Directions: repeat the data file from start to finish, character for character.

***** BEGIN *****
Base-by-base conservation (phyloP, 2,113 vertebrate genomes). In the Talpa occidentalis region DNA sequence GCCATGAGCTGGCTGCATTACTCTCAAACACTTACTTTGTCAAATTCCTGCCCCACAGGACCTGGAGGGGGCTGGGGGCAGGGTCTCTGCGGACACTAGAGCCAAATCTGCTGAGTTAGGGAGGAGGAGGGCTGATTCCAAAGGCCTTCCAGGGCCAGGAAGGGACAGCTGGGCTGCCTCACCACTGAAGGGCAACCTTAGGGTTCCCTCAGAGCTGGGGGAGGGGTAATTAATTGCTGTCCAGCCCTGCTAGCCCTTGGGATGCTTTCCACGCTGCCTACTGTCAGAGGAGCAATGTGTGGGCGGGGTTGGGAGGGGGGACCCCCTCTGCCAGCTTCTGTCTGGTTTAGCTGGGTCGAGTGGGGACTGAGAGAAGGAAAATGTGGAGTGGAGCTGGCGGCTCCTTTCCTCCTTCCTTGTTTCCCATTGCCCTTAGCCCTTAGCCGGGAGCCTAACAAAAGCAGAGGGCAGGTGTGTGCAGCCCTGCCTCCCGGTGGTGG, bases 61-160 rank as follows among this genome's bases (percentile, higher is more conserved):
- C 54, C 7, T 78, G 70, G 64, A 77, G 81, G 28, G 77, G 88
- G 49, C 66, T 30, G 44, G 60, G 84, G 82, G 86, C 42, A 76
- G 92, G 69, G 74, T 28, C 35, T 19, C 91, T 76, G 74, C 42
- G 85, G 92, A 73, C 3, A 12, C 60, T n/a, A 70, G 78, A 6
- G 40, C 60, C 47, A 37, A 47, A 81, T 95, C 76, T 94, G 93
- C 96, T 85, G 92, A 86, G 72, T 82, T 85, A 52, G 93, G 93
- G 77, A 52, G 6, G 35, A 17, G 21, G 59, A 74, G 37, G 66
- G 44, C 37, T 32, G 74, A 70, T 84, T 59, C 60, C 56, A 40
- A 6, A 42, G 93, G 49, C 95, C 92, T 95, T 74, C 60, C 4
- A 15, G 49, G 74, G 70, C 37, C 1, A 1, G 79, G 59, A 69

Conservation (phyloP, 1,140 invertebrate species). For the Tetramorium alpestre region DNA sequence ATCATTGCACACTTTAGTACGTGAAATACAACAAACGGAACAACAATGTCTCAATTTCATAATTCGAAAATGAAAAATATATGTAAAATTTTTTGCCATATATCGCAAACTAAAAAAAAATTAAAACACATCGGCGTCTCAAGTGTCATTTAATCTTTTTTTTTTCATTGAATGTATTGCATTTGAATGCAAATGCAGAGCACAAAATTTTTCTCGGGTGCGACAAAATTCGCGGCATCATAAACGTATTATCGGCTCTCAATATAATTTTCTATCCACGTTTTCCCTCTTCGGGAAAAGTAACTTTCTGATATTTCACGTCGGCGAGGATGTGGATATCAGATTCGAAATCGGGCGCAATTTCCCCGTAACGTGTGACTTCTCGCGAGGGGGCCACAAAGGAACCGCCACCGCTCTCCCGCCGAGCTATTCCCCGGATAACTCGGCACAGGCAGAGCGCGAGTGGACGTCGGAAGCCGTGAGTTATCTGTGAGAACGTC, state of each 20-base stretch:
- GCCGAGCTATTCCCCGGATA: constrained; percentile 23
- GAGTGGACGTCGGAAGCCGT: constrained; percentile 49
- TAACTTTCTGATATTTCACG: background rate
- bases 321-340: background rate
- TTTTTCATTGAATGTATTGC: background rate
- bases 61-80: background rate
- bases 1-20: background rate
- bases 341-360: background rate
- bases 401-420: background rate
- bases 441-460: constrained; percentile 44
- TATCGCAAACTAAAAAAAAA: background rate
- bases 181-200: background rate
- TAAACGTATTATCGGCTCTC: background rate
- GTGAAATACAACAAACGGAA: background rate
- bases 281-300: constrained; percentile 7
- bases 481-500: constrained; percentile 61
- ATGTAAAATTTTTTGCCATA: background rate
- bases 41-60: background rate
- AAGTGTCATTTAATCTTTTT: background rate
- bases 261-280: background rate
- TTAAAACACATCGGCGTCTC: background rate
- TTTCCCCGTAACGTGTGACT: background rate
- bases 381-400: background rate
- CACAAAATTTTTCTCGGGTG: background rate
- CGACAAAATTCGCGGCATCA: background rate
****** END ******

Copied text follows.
Base-by-base conservation (phyloP, 2,113 vertebrate genomes). In the Talpa occidentalis region DNA sequence GCCATGAGCTGGCTGCATTACTCTCAAACACTTACTTTGTCAAATTCCTGCCCCACAGGACCTGGAGGGGGCTGGGGGCAGGGTCTCTGCGGACACTAGAGCCAAATCTGCTGAGTTAGGGAGGAGGAGGGCTGATTCCAAAGGCCTTCCAGGGCCAGGAAGGGACAGCTGGGCTGCCTCACCACTGAAGGGCAACCTTAGGGTTCCCTCAGAGCTGGGGGAGGGGTAATTAATTGCTGTCCAGCCCTGCTAGCCCTTGGGATGCTTTCCACGCTGCCTACTGTCAGAGGAGCAATGTGTGGGCGGGGTTGGGAGGGGGGACCCCCTCTGCCAGCTTCTGTCTGGTTTAGCTGGGTCGAGTGGGGACTGAGAGAAGGAAAATGTGGAGTGGAGCTGGCGGCTCCTTTCCTCCTTCCTTGTTTCCCATTGCCCTTAGCCCTTAGCCGGGAGCCTAACAAAAGCAGAGGGCAGGTGTGTGCAGCCCTGCCTCCCGGTGGTGG, bases 61-160 rank as follows among this genome's bases (percentile, higher is more conserved):
- C 54, C 7, T 78, G 70, G 64, A 77, G 81, G 28, G 77, G 88
- G 49, C 66, T 30, G 44, G 60, G 84, G 82, G 86, C 42, A 76
- G 92, G 69, G 74, T 28, C 35, T 19, C 91, T 76, G 74, C 42
- G 85, G 92, A 73, C 3, A 12, C 60, T n/a, A 70, G 78, A 6
- G 40, C 60, C 47, A 37, A 47, A 81, T 95, C 76, T 94, G 93
- C 96, T 85, G 92, A 86, G 72, T 82, T 85, A 52, G 93, G 93
- G 77, A 52, G 6, G 35, A 17, G 21, G 59, A 74, G 37, G 66
- G 44, C 37, T 32, G 74, A 70, T 84, T 59, C 60, C 56, A 40
- A 6, A 42, G 93, G 49, C 95, C 92, T 95, T 74, C 60, C 4
- A 15, G 49, G 74, G 70, C 37, C 1, A 1, G 79, G 59, A 69

Conservation (phyloP, 1,140 invertebrate species). For the Tetramorium alpestre region DNA sequence ATCATTGCACACTTTAGTACGTGAAATACAACAAACGGAACAACAATGTCTCAATTTCATAATTCGAAAATGAAAAATATATGTAAAATTTTTTGCCATATATCGCAAACTAAAAAAAAATTAAAACACATCGGCGTCTCAAGTGTCATTTAATCTTTTTTTTTTCATTGAATGTATTGCATTTGAATGCAAATGCAGAGCACAAAATTTTTCTCGGGTGCGACAAAATTCGCGGCATCATAAACGTATTATCGGCTCTCAATATAATTTTCTATCCACGTTTTCCCTCTTCGGGAAAAGTAACTTTCTGATATTTCACGTCGGCGAGGATGTGGATATCAGATTCGAAATCGGGCGCAATTTCCCCGTAACGTGTGACTTCTCGCGAGGGGGCCACAAAGGAACCGCCACCGCTCTCCCGCCGAGCTATTCCCCGGATAACTCGGCACAGGCAGAGCGCGAGTGGACGTCGGAAGCCGTGAGTTATCTGTGAGAACGTC, state of each 20-base stretch:
- GCCGAGCTATTCCCCGGATA: constrained; percentile 23
- GAGTGGACGTCGGAAGCCGT: constrained; percentile 49
- TAACTTTCTGATATTTCACG: background rate
- bases 321-340: background rate
- TTTTTCATTGAATGTATTGC: background rate
- bases 61-80: background rate
- bases 1-20: background rate
- bases 341-360: background rate
- bases 401-420: background rate
- bases 441-460: constrained; percentile 44
- TATCGCAAACTAAAAAAAAA: background rate
- bases 181-200: background rate
- TAAACGTATTATCGGCTCTC: background rate
- GTGAAATACAACAAACGGAA: background rate
- bases 281-300: constrained; percentile 7
- bases 481-500: constrained; percentile 61
- ATGTAAAATTTTTTGCCATA: background rate
- bases 41-60: background rate
- AAGTGTCATTTAATCTTTTT: background rate
- bases 261-280: background rate
- TTAAAACACATCGGCGTCTC: background rate
- TTTCCCCGTAACGTGTGACT: background rate
- bases 381-400: background rate
- CACAAAATTTTTCTCGGGTG: background rate
- CGACAAAATTCGCGGCATCA: background rate